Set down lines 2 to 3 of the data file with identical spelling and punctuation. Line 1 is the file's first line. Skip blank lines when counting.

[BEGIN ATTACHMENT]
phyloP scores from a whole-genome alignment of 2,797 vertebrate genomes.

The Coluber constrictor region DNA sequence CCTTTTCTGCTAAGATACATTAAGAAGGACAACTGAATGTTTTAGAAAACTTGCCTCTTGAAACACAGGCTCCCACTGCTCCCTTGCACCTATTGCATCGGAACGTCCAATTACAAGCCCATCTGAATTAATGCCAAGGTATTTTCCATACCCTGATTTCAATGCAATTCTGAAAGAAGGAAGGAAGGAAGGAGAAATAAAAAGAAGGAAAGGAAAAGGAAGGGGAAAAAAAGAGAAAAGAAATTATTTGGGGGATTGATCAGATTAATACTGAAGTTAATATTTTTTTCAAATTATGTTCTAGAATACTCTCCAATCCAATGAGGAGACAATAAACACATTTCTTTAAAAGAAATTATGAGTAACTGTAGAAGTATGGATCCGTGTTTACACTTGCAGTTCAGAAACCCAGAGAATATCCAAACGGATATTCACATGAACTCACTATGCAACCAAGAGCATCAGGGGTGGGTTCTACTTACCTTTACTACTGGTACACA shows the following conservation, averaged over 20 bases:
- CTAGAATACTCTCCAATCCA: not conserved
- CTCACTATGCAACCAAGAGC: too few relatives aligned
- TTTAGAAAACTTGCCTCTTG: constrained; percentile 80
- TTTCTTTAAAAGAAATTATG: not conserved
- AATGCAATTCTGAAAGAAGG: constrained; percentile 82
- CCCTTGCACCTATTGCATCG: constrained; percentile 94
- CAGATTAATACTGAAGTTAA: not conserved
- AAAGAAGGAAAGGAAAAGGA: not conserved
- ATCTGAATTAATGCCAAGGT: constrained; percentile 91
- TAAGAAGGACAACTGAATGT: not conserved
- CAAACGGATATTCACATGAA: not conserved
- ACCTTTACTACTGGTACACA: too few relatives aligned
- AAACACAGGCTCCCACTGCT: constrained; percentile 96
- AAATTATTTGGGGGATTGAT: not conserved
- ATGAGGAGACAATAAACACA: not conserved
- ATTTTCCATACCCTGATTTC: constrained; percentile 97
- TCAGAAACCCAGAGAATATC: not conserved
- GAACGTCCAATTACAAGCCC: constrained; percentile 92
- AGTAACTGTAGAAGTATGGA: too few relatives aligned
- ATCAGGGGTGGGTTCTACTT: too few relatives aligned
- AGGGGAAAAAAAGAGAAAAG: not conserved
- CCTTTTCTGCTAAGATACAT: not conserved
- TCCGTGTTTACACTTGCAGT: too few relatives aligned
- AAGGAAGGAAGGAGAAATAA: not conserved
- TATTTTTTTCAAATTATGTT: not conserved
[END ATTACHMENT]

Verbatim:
The Coluber constrictor region DNA sequence CCTTTTCTGCTAAGATACATTAAGAAGGACAACTGAATGTTTTAGAAAACTTGCCTCTTGAAACACAGGCTCCCACTGCTCCCTTGCACCTATTGCATCGGAACGTCCAATTACAAGCCCATCTGAATTAATGCCAAGGTATTTTCCATACCCTGATTTCAATGCAATTCTGAAAGAAGGAAGGAAGGAAGGAGAAATAAAAAGAAGGAAAGGAAAAGGAAGGGGAAAAAAAGAGAAAAGAAATTATTTGGGGGATTGATCAGATTAATACTGAAGTTAATATTTTTTTCAAATTATGTTCTAGAATACTCTCCAATCCAATGAGGAGACAATAAACACATTTCTTTAAAAGAAATTATGAGTAACTGTAGAAGTATGGATCCGTGTTTACACTTGCAGTTCAGAAACCCAGAGAATATCCAAACGGATATTCACATGAACTCACTATGCAACCAAGAGCATCAGGGGTGGGTTCTACTTACCTTTACTACTGGTACACA shows the following conservation, averaged over 20 bases:
- CTAGAATACTCTCCAATCCA: not conserved